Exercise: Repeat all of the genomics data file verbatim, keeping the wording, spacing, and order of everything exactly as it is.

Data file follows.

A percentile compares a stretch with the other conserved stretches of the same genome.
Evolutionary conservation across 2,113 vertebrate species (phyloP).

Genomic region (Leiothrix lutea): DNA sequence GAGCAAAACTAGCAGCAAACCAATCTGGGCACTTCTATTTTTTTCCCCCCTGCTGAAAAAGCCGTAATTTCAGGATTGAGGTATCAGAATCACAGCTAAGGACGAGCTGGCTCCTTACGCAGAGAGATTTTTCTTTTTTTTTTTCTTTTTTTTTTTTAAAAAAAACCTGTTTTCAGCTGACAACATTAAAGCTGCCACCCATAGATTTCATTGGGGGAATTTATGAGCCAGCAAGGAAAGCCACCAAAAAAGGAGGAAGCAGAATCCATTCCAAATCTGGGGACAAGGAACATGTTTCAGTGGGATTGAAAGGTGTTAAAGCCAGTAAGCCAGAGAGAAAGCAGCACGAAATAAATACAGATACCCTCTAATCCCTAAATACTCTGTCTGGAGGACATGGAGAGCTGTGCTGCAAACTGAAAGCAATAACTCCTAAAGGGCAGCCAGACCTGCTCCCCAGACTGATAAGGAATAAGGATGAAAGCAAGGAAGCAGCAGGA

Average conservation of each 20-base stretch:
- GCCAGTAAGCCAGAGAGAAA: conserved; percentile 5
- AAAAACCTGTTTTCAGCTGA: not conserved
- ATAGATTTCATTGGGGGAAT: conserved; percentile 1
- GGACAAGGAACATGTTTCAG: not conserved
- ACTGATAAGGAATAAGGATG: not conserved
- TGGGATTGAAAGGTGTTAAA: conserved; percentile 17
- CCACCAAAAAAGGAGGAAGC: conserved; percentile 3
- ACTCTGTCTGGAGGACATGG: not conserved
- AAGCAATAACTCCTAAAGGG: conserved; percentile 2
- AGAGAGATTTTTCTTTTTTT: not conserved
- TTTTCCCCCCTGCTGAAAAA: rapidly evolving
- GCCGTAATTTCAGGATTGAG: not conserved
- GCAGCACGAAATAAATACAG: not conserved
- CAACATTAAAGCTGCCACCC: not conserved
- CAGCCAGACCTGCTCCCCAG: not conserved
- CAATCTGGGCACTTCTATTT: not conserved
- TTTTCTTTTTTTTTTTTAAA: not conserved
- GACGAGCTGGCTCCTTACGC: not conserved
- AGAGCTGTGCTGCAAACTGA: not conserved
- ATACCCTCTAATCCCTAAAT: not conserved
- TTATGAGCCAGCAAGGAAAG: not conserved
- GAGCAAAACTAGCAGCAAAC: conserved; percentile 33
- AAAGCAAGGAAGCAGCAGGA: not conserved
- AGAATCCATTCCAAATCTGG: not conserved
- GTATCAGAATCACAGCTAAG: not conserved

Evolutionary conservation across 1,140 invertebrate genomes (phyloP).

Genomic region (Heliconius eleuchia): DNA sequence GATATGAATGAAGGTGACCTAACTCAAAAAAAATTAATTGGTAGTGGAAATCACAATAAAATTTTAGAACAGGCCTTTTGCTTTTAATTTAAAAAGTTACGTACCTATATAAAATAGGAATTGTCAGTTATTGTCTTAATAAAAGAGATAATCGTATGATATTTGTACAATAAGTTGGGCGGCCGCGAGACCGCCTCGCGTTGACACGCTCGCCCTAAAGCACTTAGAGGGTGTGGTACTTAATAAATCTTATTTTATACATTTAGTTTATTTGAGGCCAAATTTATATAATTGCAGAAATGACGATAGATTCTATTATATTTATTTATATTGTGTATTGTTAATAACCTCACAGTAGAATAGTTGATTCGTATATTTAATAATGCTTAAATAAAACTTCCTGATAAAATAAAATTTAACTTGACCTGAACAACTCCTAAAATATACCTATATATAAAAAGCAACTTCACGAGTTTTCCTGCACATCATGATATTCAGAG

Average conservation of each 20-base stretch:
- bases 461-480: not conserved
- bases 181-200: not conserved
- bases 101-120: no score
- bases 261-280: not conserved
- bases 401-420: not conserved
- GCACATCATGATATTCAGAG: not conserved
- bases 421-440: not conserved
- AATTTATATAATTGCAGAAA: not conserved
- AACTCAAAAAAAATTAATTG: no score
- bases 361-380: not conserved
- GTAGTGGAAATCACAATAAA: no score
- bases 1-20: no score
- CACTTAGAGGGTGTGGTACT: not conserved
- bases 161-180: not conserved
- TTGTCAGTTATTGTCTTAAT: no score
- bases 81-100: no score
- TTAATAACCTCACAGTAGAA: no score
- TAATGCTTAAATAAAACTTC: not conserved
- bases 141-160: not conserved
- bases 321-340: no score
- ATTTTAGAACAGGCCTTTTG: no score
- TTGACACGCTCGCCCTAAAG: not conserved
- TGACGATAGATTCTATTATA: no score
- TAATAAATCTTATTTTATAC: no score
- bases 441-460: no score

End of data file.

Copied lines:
A percentile compares a stretch with the other conserved stretches of the same genome.
Evolutionary conservation across 2,113 vertebrate species (phyloP).

Genomic region (Leiothrix lutea): DNA sequence GAGCAAAACTAGCAGCAAACCAATCTGGGCACTTCTATTTTTTTCCCCCCTGCTGAAAAAGCCGTAATTTCAGGATTGAGGTATCAGAATCACAGCTAAGGACGAGCTGGCTCCTTACGCAGAGAGATTTTTCTTTTTTTTTTTCTTTTTTTTTTTTAAAAAAAACCTGTTTTCAGCTGACAACATTAAAGCTGCCACCCATAGATTTCATTGGGGGAATTTATGAGCCAGCAAGGAAAGCCACCAAAAAAGGAGGAAGCAGAATCCATTCCAAATCTGGGGACAAGGAACATGTTTCAGTGGGATTGAAAGGTGTTAAAGCCAGTAAGCCAGAGAGAAAGCAGCACGAAATAAATACAGATACCCTCTAATCCCTAAATACTCTGTCTGGAGGACATGGAGAGCTGTGCTGCAAACTGAAAGCAATAACTCCTAAAGGGCAGCCAGACCTGCTCCCCAGACTGATAAGGAATAAGGATGAAAGCAAGGAAGCAGCAGGA

Average conservation of each 20-base stretch:
- GCCAGTAAGCCAGAGAGAAA: conserved; percentile 5
- AAAAACCTGTTTTCAGCTGA: not conserved
- ATAGATTTCATTGGGGGAAT: conserved; percentile 1
- GGACAAGGAACATGTTTCAG: not conserved
- ACTGATAAGGAATAAGGATG: not conserved
- TGGGATTGAAAGGTGTTAAA: conserved; percentile 17
- CCACCAAAAAAGGAGGAAGC: conserved; percentile 3
- ACTCTGTCTGGAGGACATGG: not conserved
- AAGCAATAACTCCTAAAGGG: conserved; percentile 2
- AGAGAGATTTTTCTTTTTTT: not conserved
- TTTTCCCCCCTGCTGAAAAA: rapidly evolving
- GCCGTAATTTCAGGATTGAG: not conserved
- GCAGCACGAAATAAATACAG: not conserved
- CAACATTAAAGCTGCCACCC: not conserved
- CAGCCAGACCTGCTCCCCAG: not conserved
- CAATCTGGGCACTTCTATTT: not conserved
- TTTTCTTTTTTTTTTTTAAA: not conserved
- GACGAGCTGGCTCCTTACGC: not conserved
- AGAGCTGTGCTGCAAACTGA: not conserved
- ATACCCTCTAATCCCTAAAT: not conserved
- TTATGAGCCAGCAAGGAAAG: not conserved
- GAGCAAAACTAGCAGCAAAC: conserved; percentile 33
- AAAGCAAGGAAGCAGCAGGA: not conserved
- AGAATCCATTCCAAATCTGG: not conserved
- GTATCAGAATCACAGCTAAG: not conserved

Evolutionary conservation across 1,140 invertebrate genomes (phyloP).

Genomic region (Heliconius eleuchia): DNA sequence GATATGAATGAAGGTGACCTAACTCAAAAAAAATTAATTGGTAGTGGAAATCACAATAAAATTTTAGAACAGGCCTTTTGCTTTTAATTTAAAAAGTTACGTACCTATATAAAATAGGAATTGTCAGTTATTGTCTTAATAAAAGAGATAATCGTATGATATTTGTACAATAAGTTGGGCGGCCGCGAGACCGCCTCGCGTTGACACGCTCGCCCTAAAGCACTTAGAGGGTGTGGTACTTAATAAATCTTATTTTATACATTTAGTTTATTTGAGGCCAAATTTATATAATTGCAGAAATGACGATAGATTCTATTATATTTATTTATATTGTGTATTGTTAATAACCTCACAGTAGAATAGTTGATTCGTATATTTAATAATGCTTAAATAAAACTTCCTGATAAAATAAAATTTAACTTGACCTGAACAACTCCTAAAATATACCTATATATAAAAAGCAACTTCACGAGTTTTCCTGCACATCATGATATTCAGAG

Average conservation of each 20-base stretch:
- bases 461-480: not conserved
- bases 181-200: not conserved
- bases 101-120: no score
- bases 261-280: not conserved
- bases 401-420: not conserved
- GCACATCATGATATTCAGAG: not conserved
- bases 421-440: not conserved
- AATTTATATAATTGCAGAAA: not conserved
- AACTCAAAAAAAATTAATTG: no score
- bases 361-380: not conserved
- GTAGTGGAAATCACAATAAA: no score
- bases 1-20: no score
- CACTTAGAGGGTGTGGTACT: not conserved
- bases 161-180: not conserved
- TTGTCAGTTATTGTCTTAAT: no score
- bases 81-100: no score
- TTAATAACCTCACAGTAGAA: no score
- TAATGCTTAAATAAAACTTC: not conserved
- bases 141-160: not conserved
- bases 321-340: no score
- ATTTTAGAACAGGCCTTTTG: no score
- TTGACACGCTCGCCCTAAAG: not conserved
- TGACGATAGATTCTATTATA: no score
- TAATAAATCTTATTTTATAC: no score
- bases 441-460: no score